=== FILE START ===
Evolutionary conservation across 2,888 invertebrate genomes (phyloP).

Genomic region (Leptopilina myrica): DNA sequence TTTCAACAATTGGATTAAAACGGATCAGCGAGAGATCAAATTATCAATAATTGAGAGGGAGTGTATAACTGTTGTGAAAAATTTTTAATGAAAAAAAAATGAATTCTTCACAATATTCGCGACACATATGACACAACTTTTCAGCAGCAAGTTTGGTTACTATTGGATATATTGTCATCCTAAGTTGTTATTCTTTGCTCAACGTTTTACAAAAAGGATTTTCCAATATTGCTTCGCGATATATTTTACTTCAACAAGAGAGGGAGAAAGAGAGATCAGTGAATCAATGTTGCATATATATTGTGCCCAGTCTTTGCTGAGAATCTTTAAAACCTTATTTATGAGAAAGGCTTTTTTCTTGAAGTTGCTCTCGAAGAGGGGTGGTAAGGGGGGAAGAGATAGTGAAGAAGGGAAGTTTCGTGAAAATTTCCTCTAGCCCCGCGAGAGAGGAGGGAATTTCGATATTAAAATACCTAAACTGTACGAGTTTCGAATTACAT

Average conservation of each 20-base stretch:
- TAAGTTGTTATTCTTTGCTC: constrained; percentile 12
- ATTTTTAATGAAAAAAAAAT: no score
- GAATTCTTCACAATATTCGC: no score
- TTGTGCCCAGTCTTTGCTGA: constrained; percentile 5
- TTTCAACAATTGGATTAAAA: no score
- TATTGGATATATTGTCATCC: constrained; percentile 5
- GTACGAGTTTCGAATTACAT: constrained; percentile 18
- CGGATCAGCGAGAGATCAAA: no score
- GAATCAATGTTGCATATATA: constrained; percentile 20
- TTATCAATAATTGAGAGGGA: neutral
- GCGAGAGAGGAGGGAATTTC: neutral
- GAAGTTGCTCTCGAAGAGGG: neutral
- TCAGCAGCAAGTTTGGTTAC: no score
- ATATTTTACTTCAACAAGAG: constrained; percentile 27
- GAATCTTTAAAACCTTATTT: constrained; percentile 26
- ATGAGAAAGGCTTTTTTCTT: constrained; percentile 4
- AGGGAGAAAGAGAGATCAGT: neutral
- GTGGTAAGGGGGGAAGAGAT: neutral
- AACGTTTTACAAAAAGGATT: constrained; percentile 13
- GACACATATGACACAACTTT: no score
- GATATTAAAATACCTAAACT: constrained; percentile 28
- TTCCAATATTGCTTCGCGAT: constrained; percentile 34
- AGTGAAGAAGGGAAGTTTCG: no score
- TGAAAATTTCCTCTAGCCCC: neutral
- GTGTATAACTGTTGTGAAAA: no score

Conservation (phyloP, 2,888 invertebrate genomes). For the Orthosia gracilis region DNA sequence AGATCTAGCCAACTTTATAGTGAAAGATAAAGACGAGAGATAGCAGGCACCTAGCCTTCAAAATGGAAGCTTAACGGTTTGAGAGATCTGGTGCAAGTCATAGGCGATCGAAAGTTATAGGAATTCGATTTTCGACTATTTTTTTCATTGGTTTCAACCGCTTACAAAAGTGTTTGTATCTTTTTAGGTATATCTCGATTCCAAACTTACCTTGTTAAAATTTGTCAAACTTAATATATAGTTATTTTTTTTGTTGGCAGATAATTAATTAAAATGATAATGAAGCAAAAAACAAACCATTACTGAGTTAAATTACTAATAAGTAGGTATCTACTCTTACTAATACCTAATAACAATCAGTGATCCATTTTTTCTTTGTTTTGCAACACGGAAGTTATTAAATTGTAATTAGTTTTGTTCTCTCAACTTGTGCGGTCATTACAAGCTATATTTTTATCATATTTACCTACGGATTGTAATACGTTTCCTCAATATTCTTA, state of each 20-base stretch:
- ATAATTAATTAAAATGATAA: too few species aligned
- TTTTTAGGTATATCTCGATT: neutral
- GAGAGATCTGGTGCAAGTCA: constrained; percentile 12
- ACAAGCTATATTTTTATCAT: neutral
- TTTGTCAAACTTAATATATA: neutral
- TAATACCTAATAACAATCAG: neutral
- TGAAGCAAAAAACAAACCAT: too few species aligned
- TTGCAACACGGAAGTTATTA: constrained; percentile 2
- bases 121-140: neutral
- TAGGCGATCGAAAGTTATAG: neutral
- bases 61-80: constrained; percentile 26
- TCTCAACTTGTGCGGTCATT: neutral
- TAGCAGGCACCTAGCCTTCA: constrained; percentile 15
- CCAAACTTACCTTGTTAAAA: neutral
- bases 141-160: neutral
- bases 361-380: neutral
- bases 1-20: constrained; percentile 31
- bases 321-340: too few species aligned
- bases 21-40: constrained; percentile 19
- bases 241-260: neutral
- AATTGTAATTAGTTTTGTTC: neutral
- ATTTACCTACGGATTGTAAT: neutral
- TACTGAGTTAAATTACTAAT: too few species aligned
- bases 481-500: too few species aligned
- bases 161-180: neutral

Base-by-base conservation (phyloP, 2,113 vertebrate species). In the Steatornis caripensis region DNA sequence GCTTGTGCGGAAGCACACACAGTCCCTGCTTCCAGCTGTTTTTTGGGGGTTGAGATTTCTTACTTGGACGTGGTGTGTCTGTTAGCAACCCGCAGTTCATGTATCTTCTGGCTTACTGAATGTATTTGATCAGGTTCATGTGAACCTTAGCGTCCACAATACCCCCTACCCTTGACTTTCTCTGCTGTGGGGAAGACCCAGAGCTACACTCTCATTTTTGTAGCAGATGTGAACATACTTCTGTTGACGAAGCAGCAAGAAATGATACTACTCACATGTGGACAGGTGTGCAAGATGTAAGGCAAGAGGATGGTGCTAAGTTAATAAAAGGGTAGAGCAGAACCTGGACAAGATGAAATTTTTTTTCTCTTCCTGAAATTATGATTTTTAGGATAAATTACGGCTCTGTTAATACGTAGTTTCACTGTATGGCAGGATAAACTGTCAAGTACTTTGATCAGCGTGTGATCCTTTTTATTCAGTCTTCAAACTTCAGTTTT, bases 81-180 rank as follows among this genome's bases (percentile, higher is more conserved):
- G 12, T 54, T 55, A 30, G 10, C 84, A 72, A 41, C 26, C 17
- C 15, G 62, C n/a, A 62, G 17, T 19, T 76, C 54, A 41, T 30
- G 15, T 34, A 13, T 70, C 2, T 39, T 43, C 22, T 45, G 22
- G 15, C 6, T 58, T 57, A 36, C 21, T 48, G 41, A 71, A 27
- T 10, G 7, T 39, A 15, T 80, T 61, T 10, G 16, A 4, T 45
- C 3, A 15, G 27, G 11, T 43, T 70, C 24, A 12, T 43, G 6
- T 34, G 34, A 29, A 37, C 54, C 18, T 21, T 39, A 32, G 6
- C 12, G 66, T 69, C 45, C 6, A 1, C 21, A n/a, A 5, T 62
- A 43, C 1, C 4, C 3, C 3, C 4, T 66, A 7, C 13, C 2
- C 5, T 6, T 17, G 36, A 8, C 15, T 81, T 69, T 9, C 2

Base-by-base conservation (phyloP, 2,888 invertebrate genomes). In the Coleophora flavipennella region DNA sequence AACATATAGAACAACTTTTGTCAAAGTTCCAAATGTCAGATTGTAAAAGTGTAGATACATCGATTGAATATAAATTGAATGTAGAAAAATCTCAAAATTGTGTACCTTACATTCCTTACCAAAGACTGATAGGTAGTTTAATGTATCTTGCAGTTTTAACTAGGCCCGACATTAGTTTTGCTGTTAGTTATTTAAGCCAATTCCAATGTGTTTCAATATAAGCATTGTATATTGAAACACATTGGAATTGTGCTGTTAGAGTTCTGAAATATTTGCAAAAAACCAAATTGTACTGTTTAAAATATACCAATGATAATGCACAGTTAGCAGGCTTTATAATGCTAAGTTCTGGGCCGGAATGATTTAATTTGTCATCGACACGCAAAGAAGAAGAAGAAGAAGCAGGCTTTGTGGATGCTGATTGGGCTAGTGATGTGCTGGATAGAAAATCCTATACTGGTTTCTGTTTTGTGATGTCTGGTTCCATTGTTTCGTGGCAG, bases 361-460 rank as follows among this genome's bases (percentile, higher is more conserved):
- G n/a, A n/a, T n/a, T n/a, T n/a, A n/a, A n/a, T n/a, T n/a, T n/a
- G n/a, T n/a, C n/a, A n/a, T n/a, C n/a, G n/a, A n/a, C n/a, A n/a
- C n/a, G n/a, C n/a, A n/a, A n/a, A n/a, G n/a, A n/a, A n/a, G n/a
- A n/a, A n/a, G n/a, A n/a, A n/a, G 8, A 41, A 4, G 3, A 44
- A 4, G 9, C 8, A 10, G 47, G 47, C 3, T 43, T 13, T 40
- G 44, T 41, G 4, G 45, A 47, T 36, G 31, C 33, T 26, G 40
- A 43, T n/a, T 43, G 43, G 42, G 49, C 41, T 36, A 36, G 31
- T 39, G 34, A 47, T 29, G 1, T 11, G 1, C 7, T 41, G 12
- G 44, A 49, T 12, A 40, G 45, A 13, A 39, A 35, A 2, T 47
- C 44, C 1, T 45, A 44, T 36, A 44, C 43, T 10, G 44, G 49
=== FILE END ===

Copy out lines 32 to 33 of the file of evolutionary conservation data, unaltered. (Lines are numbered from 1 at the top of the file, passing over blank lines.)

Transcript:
- GAGAGATCTGGTGCAAGTCA: constrained; percentile 12
- ACAAGCTATATTTTTATCAT: neutral